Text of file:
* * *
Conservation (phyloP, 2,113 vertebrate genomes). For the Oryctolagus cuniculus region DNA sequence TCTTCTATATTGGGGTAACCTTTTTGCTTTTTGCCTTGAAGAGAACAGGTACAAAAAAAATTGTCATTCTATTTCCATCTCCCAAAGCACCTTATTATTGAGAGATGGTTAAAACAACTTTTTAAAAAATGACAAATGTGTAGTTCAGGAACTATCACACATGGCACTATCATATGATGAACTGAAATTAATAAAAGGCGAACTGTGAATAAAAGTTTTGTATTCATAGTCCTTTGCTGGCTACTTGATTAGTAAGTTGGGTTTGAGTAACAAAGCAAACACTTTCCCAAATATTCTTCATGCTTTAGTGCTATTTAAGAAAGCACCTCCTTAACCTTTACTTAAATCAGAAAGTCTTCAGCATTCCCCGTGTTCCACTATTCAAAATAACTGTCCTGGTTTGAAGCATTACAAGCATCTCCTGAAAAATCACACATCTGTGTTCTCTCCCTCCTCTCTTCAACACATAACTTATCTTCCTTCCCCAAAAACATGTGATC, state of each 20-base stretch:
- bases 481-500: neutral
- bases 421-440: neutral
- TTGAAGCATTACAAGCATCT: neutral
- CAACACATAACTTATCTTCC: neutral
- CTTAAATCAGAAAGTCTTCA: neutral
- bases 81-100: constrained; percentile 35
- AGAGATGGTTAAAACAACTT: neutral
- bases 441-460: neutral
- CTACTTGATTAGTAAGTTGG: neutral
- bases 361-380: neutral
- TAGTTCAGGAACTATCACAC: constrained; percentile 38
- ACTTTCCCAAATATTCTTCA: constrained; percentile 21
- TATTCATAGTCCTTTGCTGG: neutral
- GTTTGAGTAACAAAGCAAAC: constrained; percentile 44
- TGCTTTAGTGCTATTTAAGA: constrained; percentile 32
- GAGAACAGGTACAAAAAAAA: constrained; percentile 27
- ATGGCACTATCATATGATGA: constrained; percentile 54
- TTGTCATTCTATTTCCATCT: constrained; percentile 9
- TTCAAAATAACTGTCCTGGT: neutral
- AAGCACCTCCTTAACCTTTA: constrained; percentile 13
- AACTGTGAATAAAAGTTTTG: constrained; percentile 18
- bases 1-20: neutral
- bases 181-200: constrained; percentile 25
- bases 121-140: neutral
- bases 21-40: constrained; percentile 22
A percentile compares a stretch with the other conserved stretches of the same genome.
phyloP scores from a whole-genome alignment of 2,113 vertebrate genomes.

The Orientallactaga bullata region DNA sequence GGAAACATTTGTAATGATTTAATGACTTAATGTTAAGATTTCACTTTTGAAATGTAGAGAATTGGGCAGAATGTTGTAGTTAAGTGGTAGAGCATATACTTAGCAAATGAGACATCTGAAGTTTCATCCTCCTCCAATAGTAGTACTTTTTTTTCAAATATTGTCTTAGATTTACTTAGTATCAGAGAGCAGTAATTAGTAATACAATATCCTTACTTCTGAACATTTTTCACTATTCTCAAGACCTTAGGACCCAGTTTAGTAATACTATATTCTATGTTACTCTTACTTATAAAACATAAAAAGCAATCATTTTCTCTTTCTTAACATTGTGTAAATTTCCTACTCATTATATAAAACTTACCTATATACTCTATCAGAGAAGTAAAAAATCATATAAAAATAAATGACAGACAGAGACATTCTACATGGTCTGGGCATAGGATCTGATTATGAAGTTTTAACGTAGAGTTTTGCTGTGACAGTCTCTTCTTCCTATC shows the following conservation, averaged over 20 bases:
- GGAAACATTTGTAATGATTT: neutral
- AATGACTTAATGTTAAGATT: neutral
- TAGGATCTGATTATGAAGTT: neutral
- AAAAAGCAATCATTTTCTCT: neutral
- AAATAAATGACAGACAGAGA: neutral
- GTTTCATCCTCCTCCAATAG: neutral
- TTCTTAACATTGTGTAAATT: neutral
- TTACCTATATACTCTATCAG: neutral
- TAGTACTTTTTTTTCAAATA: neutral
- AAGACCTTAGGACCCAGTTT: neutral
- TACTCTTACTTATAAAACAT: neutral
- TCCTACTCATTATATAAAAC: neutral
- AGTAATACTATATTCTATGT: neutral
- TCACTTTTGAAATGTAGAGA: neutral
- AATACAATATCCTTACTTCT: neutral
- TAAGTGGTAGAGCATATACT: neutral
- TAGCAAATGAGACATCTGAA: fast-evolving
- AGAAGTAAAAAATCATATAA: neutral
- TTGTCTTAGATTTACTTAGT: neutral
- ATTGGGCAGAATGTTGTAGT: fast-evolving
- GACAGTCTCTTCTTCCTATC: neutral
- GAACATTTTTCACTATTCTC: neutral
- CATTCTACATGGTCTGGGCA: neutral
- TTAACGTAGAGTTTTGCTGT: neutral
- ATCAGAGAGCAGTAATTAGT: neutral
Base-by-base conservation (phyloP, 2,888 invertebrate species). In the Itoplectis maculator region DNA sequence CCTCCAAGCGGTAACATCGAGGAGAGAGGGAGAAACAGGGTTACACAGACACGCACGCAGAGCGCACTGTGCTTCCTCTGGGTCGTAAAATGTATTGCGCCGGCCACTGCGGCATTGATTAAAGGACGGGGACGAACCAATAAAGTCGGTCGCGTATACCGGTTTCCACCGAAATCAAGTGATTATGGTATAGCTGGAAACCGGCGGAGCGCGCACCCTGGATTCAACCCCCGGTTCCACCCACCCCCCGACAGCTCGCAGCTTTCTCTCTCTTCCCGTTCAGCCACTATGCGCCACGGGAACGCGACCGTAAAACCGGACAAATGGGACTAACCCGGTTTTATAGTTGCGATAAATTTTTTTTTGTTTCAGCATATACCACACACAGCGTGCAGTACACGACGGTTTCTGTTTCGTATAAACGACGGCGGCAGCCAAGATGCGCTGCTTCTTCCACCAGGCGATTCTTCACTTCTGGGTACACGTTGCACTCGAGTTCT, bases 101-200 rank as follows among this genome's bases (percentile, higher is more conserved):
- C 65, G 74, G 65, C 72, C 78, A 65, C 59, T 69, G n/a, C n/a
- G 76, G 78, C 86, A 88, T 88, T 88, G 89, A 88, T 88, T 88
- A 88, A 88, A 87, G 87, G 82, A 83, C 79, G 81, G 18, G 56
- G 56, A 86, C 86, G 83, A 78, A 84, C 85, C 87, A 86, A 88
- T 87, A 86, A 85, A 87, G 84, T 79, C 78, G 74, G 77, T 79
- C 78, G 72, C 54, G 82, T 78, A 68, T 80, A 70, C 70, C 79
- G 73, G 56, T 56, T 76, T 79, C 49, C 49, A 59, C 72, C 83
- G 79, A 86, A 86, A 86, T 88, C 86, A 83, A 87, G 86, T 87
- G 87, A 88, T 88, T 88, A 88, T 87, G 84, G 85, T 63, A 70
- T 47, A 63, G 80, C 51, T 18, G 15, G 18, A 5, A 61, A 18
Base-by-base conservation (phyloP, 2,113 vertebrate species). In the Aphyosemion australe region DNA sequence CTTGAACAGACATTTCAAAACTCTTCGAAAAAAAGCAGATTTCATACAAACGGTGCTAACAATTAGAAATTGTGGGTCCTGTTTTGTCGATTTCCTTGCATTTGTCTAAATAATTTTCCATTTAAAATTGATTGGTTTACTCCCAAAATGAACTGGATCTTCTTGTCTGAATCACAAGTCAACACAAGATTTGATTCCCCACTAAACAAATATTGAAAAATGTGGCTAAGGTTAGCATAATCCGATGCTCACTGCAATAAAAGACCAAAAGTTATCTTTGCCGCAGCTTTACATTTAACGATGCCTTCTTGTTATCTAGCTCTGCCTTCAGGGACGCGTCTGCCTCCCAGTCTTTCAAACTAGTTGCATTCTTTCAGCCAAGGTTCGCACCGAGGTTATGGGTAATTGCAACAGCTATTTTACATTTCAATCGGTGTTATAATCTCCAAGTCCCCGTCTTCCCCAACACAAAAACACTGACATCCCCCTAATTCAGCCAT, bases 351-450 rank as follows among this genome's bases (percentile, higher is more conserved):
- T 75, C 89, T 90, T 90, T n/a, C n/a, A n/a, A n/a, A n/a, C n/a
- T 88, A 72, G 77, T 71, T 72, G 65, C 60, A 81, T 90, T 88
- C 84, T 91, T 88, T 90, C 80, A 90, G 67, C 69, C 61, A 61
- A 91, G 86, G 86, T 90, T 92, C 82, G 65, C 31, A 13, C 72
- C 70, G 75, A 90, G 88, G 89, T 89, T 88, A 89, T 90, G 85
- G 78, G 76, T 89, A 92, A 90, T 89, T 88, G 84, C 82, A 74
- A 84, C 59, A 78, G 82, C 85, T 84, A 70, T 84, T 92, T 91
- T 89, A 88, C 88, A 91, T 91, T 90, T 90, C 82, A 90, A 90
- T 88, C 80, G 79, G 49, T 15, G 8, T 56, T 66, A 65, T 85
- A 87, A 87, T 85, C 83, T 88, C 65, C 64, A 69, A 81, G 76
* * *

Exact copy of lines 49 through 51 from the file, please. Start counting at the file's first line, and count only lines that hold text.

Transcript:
- ATTGGGCAGAATGTTGTAGT: fast-evolving
- GACAGTCTCTTCTTCCTATC: neutral
- GAACATTTTTCACTATTCTC: neutral